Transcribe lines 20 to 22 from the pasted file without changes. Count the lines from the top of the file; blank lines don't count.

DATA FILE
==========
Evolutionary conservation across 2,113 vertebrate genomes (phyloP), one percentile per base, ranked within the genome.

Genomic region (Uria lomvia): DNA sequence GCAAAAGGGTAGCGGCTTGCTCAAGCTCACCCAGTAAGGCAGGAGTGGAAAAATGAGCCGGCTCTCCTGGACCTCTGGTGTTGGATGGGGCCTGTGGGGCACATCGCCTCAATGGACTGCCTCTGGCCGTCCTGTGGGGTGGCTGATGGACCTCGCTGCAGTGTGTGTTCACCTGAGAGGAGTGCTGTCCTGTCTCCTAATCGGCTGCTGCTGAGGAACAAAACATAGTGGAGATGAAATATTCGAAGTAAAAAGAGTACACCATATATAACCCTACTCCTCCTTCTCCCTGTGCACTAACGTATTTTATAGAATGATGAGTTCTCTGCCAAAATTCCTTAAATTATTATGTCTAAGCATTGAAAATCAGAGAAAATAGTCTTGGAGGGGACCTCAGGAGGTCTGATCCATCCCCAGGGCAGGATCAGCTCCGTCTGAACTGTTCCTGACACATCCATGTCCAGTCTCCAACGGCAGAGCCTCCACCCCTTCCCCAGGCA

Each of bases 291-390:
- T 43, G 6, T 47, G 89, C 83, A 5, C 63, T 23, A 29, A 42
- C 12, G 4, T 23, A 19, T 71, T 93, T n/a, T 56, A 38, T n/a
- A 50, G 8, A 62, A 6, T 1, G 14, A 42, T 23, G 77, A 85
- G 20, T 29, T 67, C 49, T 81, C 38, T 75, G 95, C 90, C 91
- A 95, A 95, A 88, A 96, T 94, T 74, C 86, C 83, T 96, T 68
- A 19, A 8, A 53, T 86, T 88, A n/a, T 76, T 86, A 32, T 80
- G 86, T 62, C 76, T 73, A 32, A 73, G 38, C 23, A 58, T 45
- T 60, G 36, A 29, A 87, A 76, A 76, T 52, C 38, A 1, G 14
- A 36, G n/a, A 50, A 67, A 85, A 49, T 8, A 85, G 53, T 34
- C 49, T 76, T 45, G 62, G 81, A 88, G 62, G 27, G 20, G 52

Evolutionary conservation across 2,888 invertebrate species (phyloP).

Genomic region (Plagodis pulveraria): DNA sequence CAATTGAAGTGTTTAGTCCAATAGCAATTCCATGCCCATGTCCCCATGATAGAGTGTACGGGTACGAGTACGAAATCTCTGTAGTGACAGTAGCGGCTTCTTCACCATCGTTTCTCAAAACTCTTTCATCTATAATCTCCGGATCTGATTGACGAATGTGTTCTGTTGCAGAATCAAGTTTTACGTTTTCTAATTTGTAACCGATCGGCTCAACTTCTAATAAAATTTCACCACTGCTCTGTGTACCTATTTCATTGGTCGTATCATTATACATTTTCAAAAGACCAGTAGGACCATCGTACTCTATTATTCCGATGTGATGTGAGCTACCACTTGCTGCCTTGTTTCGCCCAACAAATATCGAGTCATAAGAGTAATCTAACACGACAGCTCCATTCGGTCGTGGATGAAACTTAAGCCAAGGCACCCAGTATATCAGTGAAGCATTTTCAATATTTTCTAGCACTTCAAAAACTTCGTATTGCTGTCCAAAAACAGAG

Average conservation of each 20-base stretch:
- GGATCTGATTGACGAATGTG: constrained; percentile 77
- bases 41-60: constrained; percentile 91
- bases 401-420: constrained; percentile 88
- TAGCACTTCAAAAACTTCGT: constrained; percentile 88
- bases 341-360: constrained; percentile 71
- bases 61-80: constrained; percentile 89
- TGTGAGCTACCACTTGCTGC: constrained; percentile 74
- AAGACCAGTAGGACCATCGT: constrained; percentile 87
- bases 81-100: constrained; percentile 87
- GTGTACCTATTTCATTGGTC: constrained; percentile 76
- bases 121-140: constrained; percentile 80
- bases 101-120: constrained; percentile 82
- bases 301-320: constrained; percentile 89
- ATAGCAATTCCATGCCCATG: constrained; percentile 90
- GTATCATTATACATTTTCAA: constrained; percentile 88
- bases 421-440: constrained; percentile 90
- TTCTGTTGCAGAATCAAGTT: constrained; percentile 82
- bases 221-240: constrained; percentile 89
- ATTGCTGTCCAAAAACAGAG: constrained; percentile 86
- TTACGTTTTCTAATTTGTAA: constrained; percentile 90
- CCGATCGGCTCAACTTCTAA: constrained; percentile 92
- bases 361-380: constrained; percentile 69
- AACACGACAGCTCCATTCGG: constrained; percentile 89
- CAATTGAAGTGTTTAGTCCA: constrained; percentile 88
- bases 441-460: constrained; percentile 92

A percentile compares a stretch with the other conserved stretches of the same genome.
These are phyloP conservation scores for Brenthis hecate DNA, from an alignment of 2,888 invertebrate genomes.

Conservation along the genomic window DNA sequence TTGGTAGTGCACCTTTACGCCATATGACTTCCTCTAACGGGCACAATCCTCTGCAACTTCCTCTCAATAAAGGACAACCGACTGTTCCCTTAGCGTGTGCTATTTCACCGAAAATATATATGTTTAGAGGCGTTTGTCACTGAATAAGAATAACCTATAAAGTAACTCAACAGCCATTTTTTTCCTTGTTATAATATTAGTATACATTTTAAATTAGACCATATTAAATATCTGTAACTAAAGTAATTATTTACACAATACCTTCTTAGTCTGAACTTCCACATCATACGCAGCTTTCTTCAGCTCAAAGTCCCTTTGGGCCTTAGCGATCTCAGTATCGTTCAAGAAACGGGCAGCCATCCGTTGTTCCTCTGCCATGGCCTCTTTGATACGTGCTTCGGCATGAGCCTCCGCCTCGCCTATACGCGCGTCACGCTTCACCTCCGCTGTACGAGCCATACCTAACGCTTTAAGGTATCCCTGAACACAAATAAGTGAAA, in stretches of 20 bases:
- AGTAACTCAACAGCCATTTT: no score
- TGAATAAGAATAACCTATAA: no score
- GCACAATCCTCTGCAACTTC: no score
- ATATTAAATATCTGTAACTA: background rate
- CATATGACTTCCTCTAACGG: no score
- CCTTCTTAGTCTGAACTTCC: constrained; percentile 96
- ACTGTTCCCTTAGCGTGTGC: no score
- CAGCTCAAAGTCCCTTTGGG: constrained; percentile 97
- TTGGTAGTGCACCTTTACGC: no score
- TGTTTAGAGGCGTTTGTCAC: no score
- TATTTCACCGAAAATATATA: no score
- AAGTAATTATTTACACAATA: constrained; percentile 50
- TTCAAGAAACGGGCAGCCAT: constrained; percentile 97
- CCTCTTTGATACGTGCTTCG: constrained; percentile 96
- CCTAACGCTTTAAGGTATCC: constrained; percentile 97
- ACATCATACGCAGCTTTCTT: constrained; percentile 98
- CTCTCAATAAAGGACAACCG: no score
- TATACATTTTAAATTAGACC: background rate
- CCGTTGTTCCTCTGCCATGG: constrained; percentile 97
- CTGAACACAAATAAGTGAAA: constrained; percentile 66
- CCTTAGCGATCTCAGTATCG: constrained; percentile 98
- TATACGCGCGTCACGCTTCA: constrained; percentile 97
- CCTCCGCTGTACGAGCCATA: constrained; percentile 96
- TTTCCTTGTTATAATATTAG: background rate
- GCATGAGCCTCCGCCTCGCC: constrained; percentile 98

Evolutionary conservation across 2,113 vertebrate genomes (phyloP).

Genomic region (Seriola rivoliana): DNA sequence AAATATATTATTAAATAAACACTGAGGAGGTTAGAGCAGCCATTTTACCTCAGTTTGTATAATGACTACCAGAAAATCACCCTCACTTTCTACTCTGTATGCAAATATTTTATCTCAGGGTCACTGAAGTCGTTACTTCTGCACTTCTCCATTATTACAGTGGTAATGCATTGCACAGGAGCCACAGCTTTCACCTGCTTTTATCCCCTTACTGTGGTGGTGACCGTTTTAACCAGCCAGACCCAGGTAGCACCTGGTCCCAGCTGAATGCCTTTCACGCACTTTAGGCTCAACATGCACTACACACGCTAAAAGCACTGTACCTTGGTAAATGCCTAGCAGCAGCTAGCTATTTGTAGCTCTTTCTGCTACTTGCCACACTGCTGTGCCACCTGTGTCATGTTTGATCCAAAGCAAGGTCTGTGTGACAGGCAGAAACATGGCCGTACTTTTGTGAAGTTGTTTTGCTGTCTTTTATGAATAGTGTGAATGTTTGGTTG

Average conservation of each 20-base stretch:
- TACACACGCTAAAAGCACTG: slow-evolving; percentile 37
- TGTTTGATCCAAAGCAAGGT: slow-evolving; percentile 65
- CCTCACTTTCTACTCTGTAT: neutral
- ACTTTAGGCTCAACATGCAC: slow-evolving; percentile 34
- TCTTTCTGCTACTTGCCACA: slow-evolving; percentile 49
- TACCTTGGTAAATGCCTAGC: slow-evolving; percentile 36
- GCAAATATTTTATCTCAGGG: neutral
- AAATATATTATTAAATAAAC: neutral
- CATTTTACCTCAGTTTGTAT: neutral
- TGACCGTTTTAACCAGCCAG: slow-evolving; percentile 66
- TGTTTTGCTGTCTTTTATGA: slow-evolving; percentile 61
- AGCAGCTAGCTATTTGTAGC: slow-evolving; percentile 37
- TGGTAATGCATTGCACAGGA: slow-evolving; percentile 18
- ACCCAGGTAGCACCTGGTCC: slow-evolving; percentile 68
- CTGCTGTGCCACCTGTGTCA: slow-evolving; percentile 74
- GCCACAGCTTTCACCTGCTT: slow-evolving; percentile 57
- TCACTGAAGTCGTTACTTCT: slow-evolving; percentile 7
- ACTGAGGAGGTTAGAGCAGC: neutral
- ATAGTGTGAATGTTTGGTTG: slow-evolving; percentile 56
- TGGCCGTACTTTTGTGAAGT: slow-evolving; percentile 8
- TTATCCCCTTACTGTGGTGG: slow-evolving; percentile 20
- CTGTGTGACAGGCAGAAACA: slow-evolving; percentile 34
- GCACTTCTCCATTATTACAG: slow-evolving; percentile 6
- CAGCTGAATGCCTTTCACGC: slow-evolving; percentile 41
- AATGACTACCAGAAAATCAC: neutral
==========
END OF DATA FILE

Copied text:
- TAGCACTTCAAAAACTTCGT: constrained; percentile 88
- bases 341-360: constrained; percentile 71
- bases 61-80: constrained; percentile 89